AM General Holdings LLC. v. The Renco Group, Inc. -and- The Renco Group, Inc. v. MacAndrews AMG Holdings LLC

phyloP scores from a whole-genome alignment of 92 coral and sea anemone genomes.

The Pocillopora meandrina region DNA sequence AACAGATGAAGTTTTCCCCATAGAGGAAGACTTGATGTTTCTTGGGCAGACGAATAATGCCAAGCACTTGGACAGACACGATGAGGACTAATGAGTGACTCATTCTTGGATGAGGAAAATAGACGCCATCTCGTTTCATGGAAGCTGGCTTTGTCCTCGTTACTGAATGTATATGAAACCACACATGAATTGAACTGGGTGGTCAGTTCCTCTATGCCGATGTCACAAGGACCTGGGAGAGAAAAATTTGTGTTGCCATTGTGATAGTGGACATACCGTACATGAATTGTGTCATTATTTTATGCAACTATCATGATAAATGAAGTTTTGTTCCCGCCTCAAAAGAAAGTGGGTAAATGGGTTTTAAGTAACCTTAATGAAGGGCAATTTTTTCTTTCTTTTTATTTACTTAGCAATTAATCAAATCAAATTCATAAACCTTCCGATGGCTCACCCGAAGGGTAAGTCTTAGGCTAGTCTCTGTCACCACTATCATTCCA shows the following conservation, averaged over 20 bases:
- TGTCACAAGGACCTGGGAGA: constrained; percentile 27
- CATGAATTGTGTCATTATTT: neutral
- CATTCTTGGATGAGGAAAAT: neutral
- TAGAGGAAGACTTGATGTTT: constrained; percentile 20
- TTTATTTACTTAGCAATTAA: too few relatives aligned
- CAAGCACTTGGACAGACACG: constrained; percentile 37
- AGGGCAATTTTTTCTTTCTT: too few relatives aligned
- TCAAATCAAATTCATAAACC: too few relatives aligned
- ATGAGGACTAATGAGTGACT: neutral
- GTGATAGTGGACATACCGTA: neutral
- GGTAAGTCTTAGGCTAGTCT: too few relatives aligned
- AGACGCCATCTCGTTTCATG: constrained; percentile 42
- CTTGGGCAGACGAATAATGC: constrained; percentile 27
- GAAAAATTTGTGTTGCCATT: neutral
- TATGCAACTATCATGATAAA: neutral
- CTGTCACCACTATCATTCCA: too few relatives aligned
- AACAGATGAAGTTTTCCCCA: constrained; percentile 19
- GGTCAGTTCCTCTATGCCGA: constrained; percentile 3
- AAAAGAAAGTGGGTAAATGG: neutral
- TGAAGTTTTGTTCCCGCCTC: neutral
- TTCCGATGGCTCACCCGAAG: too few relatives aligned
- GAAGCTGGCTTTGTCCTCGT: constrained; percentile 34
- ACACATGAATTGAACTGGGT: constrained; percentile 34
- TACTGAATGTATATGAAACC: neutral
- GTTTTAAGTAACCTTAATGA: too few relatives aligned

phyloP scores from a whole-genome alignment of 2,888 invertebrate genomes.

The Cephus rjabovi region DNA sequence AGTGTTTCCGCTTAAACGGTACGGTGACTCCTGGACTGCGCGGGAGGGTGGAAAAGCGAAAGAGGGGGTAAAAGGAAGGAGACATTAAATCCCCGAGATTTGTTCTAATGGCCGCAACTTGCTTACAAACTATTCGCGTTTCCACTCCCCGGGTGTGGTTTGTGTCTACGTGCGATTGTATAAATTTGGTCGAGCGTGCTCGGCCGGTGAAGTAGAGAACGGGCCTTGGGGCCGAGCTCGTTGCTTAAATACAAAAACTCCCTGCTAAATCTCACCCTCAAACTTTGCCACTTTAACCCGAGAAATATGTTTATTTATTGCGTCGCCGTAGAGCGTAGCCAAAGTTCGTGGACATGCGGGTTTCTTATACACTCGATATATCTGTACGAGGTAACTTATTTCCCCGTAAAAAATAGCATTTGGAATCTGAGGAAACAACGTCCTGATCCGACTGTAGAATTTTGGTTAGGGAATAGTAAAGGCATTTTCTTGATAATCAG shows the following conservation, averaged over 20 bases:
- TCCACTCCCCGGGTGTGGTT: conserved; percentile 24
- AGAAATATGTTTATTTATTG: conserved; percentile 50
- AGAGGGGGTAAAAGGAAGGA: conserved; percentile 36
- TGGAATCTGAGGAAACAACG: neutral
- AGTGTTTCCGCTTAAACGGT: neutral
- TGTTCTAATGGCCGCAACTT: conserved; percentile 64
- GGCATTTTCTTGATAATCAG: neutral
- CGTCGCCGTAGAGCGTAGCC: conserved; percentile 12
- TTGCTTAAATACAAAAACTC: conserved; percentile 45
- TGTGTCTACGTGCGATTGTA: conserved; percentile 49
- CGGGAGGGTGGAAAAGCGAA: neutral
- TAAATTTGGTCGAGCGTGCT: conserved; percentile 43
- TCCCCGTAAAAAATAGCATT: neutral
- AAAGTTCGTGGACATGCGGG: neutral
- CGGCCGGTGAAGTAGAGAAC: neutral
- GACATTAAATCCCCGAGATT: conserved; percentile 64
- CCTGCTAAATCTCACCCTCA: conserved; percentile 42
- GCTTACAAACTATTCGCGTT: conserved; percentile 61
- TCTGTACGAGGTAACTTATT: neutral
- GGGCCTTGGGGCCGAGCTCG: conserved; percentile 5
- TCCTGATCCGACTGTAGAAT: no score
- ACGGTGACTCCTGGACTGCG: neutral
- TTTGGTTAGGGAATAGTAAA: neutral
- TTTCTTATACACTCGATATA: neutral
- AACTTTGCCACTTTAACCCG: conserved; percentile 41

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COURT OF CHANCERY OF THE STATE OF DELAWARE 417 S. State Street Dover, Delaware 19901 Telephone: (302) 739-4397 Facsimile: (302) 739-6179 JOSEPH R. SLIGHTS III VICE CHANCELLOR Date Submitted: September 20, 2016 Date Decided: November 10, 2016 Stephen P. Lamb, Esquire Meghan M. Dougherty, Esquire Paul, Weiss, Rifkind, Wharton & Garrison LLP 500 Delaware Avenue, Suite 200 Wilmington, DE 19801 Kevin G. Abrams, Esquire J. Peter Shindel, Jr., Esquire Abrams & Bayliss LLP 20 Montchanin Road, Suite 200 Wilmington, DE 19807 Thad J. Bracegirdle, Esquire Wilks, Lukoff & Bracegirdle, LLC 4250 Lancaster Pike, Suite 200 Wilmington, DE 19805 Joel Friedlander, Esquire Friedlander & Gorris, P.A. 1201 N. Market Street, Suite 2200 Wilmington, DE 19801 Re: AM General Holdings LLC v. The Renco Group, Inc. C.A. No. 7639-VCS The Renco Group, Inc. v. MacAndrews AMG Holdings LLC C.A. No. 7668-VCS Dear Counsel: The Court issued its Memorandum Opinion granting MacAndrews AMG Holdings LLC’s (“MacAndrews AMG”) motion for partial summary judgment on August 22, 2016. In doing so, the Court determined that certain breach of contract AM General Holdings LLC v. The Renco Group, Inc. C.A. No. 7639-VCS The Renco Group, Inc. v. MacAndrews AMG Holdings LLC C.A. No. 7668-VCS November 10, 2016 Page 2 claims asserted by the Renco Group, Inc. (“Renco”) against MacAndrews AMG were time barred. Renco did not move for reargument under Court of Chancery Rule 59(f). Instead, on September 6, 2016, fifteen days after the Court issued the Memorandum Opinion, Renco filed a Motion to Alter, Amend or Revise the Court’s Order Granting Partial Summary Judgment (“the Motion”). In the Motion, Renco argues that the Court’s decision “was based on . . . fundamental legal errors.”1 The Motion is denied for two independent reasons. First, the Motion is procedurally improper. Rule 59(f) requires that motions for reargument “be served and filed within 5 days after the filing of the Court’s opinion.” For reasons it has elected not to explain or justify, Renco chose not to timely file a motion for reargument even though it clearly could and should have done so as the proper means to bring the alleged “legal errors” to the Court’s 1 The Renco Group, Inc.’s Br. in Supp. of Its Mot. to Alter, Amend or Revise the Court’s Order Granting Partial Summ. J. (“Renco Br.”) at 2. AM General Holdings LLC v. The Renco Group, Inc. C.A. No. 7639-VCS The Renco Group, Inc. v. MacAndrews AMG Holdings LLC C.A. No. 7668-VCS November 10, 2016 Page 3 attention.2 Renco cannot “circumvent” Rule 59(f)’s five-day deadline “by labeling [its] motion as one to alter or amend the judgment[.]”3 Renco’s effort to style its time-barred motion for reargument as a motion to alter or amend the Court’s “judgment” under Rule 59(e) fails for an additional, and more fundamental, procedural reason. The Court has not yet entered a judgment. The Memorandum Opinion is an interlocutory order that dismissed only a portion of Renco’s breach of contract claims. Neither Rule 59(e) nor Rule 60(b) are proper vehicles to seek reconsideration of an interlocutory order of the Court that has yet to be entered as a judgment.4 2 See PNC Bank v. Marty’s Mobile Homes, Inc., 2001 WL 849866, at *1 (Del. Ch. July 10, 2001) (“The Court will grant an applicant’s motion for reargument where it appears that the ‘Court has overlooked a decision or principal of law that would have a controlling effect or the Court has misapprehended the law or the facts so that the outcome of the decision would be affected.”). 3 Nicholson v. Sullivan, 637 A.2d 828 (TABLE), 1993 WL 542297, at *1 (Del. Dec. 6, 1993). 4 See Cantor Fitzgerald, L.P. v. Cantor, 2001 WL 536911, at *2 (Del. Ch. May 11, 2001) (noting that a motion to amend a judgment under Rule 59(e) or Rule 60(b) is not procedurally proper when the Court has not yet issued a final order). AM General Holdings LLC v. The Renco Group, Inc. C.A. No. 7639-VCS The Renco Group, Inc. v. MacAndrews AMG Holdings LLC C.A. No. 7668-VCS November 10, 2016 Page 4 Renco’s untimely attempt to seek reargument of the Memorandum Opinion is procedurally improper. For this reason alone, it must be denied.5 Second, the Motion is wrong on the merits. The Court concluded that certain of Renco’s claims were time barred and that Renco’s efforts to invoke the time of discovery rule or equitable tolling as a basis to avoid the statute of limitations for breach of contract missed the mark. Renco argues that the Court improperly imposed upon Renco a duty to inquire whether its business partner, MacAndrews AMG, was complying with its contractual obligations, and also improperly concluded that equitable tolling applied only in instances where a fiduciary relationship existed between the contracting parties.6 Both arguments mischaracterize the Court’s analyses and holdings. 5 See Pinkert v. Wion, 431 A.2d 1269 (Del. 1981) (motion for reargument must be filed within five days of the issuance of the opinion or it is time barred). 6 Renco Br. at 2–3. AM General Holdings LLC v. The Renco Group, Inc. C.A. No. 7639-VCS The Renco Group, Inc. v. MacAndrews AMG Holdings LLC C.A. No. 7668-VCS November 10, 2016 Page 5 According to Renco, the Court denied Renco the opportunity to invoke the time of discovery exception to the statute of limitations because Renco failed affirmatively to inquire into or investigate MacAndrews AMG’s potential breaches of contract even though the operative contract gave it rights to do so. Renco argues that the Court needed to identify potential “red flags” or “signals” that would have put Renco on inquiry notice of a potential breach before it could determine as a matter of law that the time of discovery exception did not apply. 7 The argument is based on a flawed factual premise. As the Court made clear in the Memorandum Opinion, the undisputed factual record did reveal “red flags” or “signals” that MacAndrews AMG was charging to the GEP business ER&D costs and expenses in a manner that Renco alleges breached the operative contract between the parties.8 These facts, when coupled with the contractual rights Renco bargained for to obtain direct access to MacAndrews AMG’s books and records, 7 8 Id. at 2. See Am. Gen. Hldgs., LLC v. The Renco Gp., Inc., 2016 WL 4440476, at *4–5 n.32, 33, 34 & 35, 14–15 (Del. Ch. Aug. 22, 2016). The Court has adopted conventions utilized in the Memorandum Opinion. AM General Holdings LLC v. The Renco Group, Inc. C.A. No. 7639-VCS The Renco Group, Inc. v. MacAndrews AMG Holdings LLC C.A. No. 7668-VCS November 10, 2016 Page 6 take this case outside of the limited realm of cases where Delaware courts will excuse a plaintiff’s failure to timely pursue its legal remedies because its injuries were inherently unknowable. Renco also contends that the Court improperly determined that Renco could not invoke the doctrine of equitable tolling because MacAndrews AMG owed no fiduciary duties to Renco. According to Renco, the Court incorrectly concluded that equitable tolling applies only in instances where the plaintiff in good faith relied upon the faithful conduct of a fiduciary when, in fact, the doctrine also applies to instances where the plaintiff relies in good faith upon the faithful performance of its “contractual counterparty.”9 The Memorandum Opinion’s treatment of Renco’s equitable tolling argument focused on the lack of a fiduciary relationship between Renco and MacAndrews AMG because that is what Renco focused on in its opposition to 9 Renco Br. at 3. AM General Holdings LLC v. The Renco Group, Inc. C.A. No. 7639-VCS The Renco Group, Inc. v. MacAndrews AMG Holdings LLC C.A. No. 7668-VCS November 10, 2016 Page 7 MacAndrews AMG’s motion.10 Renco did not advance the argument it is making now regarding the applicability of the equitable tolling doctrine to purely contractual relationships when it initially opposed MacAndrews AMG’s motion for partial summary judgment; indeed, the case Renco principally relies upon here to support its argument, Coleman v. PricewaterhouseCoopers, LLC,11 appears nowhere in its Opposition. In any event, having concluded that the alleged injury was not inherently unknowable as a matter of undisputed fact, and that Renco was not “blameslessly ignorant,” I remain satisfied that Renco cannot avail itself of equitable tolling regardless of whether it bases its supposed reliance on a fiduciary or contractual relationship with MacAndrews AMG.12 10 See The Renco Gp., Inc.’s Mem. of Law in Opp’n to MacAndrews AMG Hldgs. LLC’s Mot. for Partial Summ. J. (“Opposition”), at 39 (“For example, ‘[u]nder the theory of equitable tolling, the statute of limitations is tolled for claims of wrongful self-dealing . . . where a plaintiff reasonably relies on the competence and good faith of a fiduciary.”). 11 12 854 A.2d 838 (Del. 2004). See Renco Br. at 24-25. See Coleman, 854 A.2d at 842 (holding that “[i]gnorance of the cause of action will not toll the statute, absent concealment or fraud, or unless the injury is inherently unknowable and the claimant is blamelessly ignorant of the wrongful act and the injury complained of.”). AM General Holdings LLC v. The Renco Group, Inc. C.A. No. 7639-VCS The Renco Group, Inc. v. MacAndrews AMG Holdings LLC C.A. No. 7668-VCS November 10, 2016 Page 8 Based on the foregoing, the Motion is DENIED. IT IS SO ORDERED. Very truly yours, /s/ Joseph R. Slights III